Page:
The right result, part 2

BACK home now, after listening to two excellent acceptance speeches from Johann Lamont and then Iain Gray. Iain hit exactly the right tone – mixing conviction, humility and humour in exactly the right combination.

Johann provided the funniest line, however; referring to the fact that both she and her deputy leadership rival, Bill Butler, are former English teachers, she said that whatever policy differences they held, they were “in agreement on the grammatical structure of those differences.”

The press pack were on the prowl, looking for a negative line, a down side to this very good day for Scottish Labour. I’m sure they’ll think of something.

Incidentally, it is almost ten years to the day since Donald Dewar and Cathy Jamieson were elected unopposed as leader and deputy leader of Labour in the Scottish Parliament. I remember the date well – I was unable to attend the special conference in Glasgow because Carolyn and I were getting married that day. Craig, our best man, started his speech by offering my apologies for being unable to attend the wedding because of the conference.

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12 Comments

Filed under Family life, Holyrood, Labour, Politics

12 responses to “The right result, part 2

  1. James

    Perhaps now that little problem has been solved maybe someone could concentrate on sorting out the Brown problem, one way or the other.
    How can your Party focus on running this country properly when Brown dominates every part of the media for the wrong reasons.
    Maybe it will be the lady MPs who will show the ‘boys’ the way out of this mess.

  2. Is it a good thing for Scottish Labour to be run by two ex-teachers?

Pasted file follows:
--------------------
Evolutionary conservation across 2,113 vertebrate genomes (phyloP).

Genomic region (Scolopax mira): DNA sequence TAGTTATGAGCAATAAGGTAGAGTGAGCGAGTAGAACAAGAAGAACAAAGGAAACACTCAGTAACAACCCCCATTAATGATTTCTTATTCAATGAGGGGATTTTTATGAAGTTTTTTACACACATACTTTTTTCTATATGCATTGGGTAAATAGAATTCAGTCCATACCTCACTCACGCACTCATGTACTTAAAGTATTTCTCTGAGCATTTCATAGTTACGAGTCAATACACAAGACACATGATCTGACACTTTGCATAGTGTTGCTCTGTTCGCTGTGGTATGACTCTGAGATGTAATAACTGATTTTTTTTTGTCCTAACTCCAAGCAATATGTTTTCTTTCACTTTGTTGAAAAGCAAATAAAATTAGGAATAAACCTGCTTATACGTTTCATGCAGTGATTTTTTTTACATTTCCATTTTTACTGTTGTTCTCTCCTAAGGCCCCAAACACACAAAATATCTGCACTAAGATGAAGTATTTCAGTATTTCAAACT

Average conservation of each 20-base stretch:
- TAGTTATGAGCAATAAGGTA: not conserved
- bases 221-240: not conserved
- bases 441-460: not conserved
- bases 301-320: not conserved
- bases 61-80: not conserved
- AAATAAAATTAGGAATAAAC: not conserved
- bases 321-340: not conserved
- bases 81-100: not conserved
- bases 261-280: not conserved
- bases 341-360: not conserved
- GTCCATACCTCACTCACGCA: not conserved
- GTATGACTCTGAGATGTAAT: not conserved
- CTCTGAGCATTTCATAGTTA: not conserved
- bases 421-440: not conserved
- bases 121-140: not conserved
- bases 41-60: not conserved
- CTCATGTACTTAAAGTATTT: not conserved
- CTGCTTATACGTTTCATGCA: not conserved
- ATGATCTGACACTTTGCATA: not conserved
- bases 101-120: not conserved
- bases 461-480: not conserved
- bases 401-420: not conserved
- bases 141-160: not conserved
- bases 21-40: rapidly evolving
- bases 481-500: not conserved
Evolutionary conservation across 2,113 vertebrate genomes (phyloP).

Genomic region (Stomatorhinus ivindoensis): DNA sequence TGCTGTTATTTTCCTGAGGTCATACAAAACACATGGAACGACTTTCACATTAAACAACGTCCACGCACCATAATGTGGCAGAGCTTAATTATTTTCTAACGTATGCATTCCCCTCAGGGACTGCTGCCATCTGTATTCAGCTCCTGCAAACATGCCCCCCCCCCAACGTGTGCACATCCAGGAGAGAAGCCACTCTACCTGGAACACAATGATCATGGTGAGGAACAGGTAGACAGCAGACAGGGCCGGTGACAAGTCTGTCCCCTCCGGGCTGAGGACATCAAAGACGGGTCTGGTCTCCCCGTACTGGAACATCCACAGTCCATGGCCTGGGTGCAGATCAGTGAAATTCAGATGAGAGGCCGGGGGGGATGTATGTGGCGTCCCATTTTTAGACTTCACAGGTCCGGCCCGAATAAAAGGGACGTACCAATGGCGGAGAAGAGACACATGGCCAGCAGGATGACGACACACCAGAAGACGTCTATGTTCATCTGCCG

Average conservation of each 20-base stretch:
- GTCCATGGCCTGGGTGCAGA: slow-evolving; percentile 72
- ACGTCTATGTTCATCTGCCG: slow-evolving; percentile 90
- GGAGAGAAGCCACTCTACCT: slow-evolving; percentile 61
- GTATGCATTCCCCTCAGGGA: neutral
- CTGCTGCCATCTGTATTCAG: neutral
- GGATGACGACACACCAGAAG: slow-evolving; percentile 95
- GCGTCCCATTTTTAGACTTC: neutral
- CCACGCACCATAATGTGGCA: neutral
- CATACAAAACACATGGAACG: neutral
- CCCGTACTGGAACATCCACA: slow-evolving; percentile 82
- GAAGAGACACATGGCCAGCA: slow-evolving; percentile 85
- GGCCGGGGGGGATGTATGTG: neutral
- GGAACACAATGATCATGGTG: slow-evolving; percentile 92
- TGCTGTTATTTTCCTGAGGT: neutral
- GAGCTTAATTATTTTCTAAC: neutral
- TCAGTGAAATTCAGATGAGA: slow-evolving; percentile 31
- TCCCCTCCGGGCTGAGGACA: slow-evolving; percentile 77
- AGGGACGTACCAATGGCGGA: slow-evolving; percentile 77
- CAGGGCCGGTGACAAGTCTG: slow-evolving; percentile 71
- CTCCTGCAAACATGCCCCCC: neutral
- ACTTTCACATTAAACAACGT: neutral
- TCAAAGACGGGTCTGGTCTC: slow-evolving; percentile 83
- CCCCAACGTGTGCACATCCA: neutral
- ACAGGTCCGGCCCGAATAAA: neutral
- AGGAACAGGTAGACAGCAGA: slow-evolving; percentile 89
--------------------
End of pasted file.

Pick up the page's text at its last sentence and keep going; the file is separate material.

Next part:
3. John

    You know Tom, with all this extra pressure being put on GB, I wonder what effect all this relentless onslaught is having on his health.
    Mentioning Donald Dewar reminded me of other scottish politicians, John Smith and Robin Cook, to name but two, whose health deteriorated, probably due in some degree by the pressures of high office.
    Surely, your Party must share some of the responsibility?

  4. Johnny Norfolk

    I am pleased you are happy with the 2 people that I have never heard off. I am also looking forward to when England will be run properly and we have again a government that cares about working people unlike Labour.

  5. A change of leader will not resolve the problem, it needs a change of government, when will New Labour get the message, that it is no longer new, it is at best tarnished and more likely an initiative that is best described as lost opportunities and short-termism. Sorry, but someone has to say how it is, take it up with the leader, ultimately he is responsible.

  6. Brian

    As seemingly the only Scottish commenter, I would like to say I’m not particularly enamoured by the candidates, they seem to lack credibility when compared to the currently SNP crop.

    Accountants and Economists versus School Teachers…

    Oh dear!

  7. Yeah, right, Brian – because most people really hate teachers and love accountants…

  8. ScottishToryBoy – How prescient, then, that I wrote in my original post: “The press pack were on the prowl, looking for a negative line, a down side to this very good day for Scottish Labour. I’m sure they’ll think of something.”

  9. Are you sure about that election 10 years ago? My memory is that the deputy leadership position was created in the aftermath of Dewar’s death.

  10. You might well be right. I had other things on my mind at the time. But if anyone out there has a better memory than I, please feel free to illuminate for us.

  11. I hate to be the voice of cynicism here, but the “negative” angle was provided by Iain himself in his speech, where he attacked Alex Salmond.
    Fair enough you disagree with the SNP’s policies. Fair enough you might not like Alex Salmond (I’ve no met the man, but from all non-partisan sources, he’s apparently a very nice bloke).
    But attacking a rival politician in your leadership victory speech smacks of poor judgement and low-brow politics. It’s the sort of mud-slinging tactics that lost the last election for Labour. Iain made a lot of noise in his speech about “not just listening but hearing”.

    It’s clear to anyone that the Scottish voter is tired of negative politics where personal attacks are made on rival politicians.

    Perhaps Mr. Grey needs to working on the hearing a bit harder. Although fairs fair, the public didn’t say anything really loudly, with the SNP only 1 seat up on Labour.
    Not to worry, wait a couple of years and I’m sure the shouts of the vox populi will be deafening even to someone so hard of hearing as Mr. Grey.

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